Saturday, June 29, 2013

The Great Explorers

“These days there seems to be nowhere left to explore, at least on the land area of the Earth. Victims of their very success, the explorers now pretty much stay home.”
- Carl Sagan, Pale Blue Dot
One of the great motivations in medieval European history was exploration. Driven by trade, the prospect of loot, and later aspirations to Empire, the notion of expanding the boundaries of what was the Known World to the scholars and rulers of Europe was a prime motivator for explorers, merchants, and conquistadors.

It is, unfortunately, a motivation quite unlikely to be present in a typical D&D milieu.

By definition, exploration involves discovering what was hitherto unknown. In a world where ethereal travel allows one to cross vast oceans without difficulty (aside from the occasional ether cyclone, of course), the prospect of outfitting a small fleet of ships to see what lies beyond the horizon seems wasteful.

In a world where spelljamming ships can view a planet from orbit, one can know with certainty that Maztica lies between Faerûn and Kara-Tur. Mistakes such as those of captain-general Cordell (and, for that matter, Christopher Columbus) become much less likely. Determining the source of great rivers such as the Nile becomes as simple as looking down over the rail.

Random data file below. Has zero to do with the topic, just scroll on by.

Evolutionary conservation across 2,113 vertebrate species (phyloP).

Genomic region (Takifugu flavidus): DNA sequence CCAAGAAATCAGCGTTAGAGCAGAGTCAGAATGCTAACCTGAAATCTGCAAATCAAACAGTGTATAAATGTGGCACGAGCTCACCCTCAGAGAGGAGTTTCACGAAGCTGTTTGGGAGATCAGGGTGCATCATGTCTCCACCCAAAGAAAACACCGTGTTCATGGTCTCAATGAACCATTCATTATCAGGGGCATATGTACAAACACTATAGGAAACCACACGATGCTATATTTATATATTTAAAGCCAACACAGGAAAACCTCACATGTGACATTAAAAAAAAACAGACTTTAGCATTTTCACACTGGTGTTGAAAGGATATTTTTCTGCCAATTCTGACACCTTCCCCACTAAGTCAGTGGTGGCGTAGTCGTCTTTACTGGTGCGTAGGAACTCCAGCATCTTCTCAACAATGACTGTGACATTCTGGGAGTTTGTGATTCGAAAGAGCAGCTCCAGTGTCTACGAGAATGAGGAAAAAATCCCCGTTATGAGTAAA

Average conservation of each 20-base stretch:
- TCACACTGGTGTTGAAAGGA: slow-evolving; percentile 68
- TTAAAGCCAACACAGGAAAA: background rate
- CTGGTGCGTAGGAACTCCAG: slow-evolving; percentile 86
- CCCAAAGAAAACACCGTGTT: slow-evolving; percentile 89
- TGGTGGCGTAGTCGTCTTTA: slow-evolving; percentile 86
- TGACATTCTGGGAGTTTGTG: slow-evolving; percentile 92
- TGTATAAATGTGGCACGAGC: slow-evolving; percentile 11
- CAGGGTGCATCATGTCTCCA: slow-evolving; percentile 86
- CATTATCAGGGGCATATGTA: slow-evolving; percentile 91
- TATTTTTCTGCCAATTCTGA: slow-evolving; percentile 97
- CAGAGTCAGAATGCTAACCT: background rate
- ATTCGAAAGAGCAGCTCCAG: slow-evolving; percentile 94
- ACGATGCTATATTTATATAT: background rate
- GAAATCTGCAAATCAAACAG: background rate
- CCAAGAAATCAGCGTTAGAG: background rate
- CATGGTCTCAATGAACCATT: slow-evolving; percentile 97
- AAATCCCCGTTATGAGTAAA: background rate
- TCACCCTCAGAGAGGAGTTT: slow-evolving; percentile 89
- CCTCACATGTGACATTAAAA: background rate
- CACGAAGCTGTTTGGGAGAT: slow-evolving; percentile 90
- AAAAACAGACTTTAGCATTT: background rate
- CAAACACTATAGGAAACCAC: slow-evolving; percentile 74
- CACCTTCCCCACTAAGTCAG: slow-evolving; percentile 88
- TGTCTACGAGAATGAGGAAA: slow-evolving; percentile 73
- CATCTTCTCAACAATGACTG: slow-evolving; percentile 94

In a world with flying mounts such as dragonnes, pegasi, hippogriffs, and griffons, as well as magical flight through rings, flying carpets, and fly spells, the prospect of impassable rivers, reef-protected islands, and inaccessible plateaus is removed. Just as the jungles of Brazil have opened up to modern technology, so too would the prospect of flight severely change the exploratory landscape. When a Princess Ark can cross a desert in days, there's no need to take months in a caravan.

The motive of conquest and loot would still remain, of course, but the prospects for doing so successfully would increase dramatically, as intelligence, movement, and the prospect of reinforcement becomes as easy as if one had access to radios, satellite imagery, and helicopters. Trade would still take place using conventional means, but increased certainty of geography and what to expect on the journey would make the prospect somewhat less hazardous than was the case historically.

One would likely see more Pizarros and fewer Marco Polos.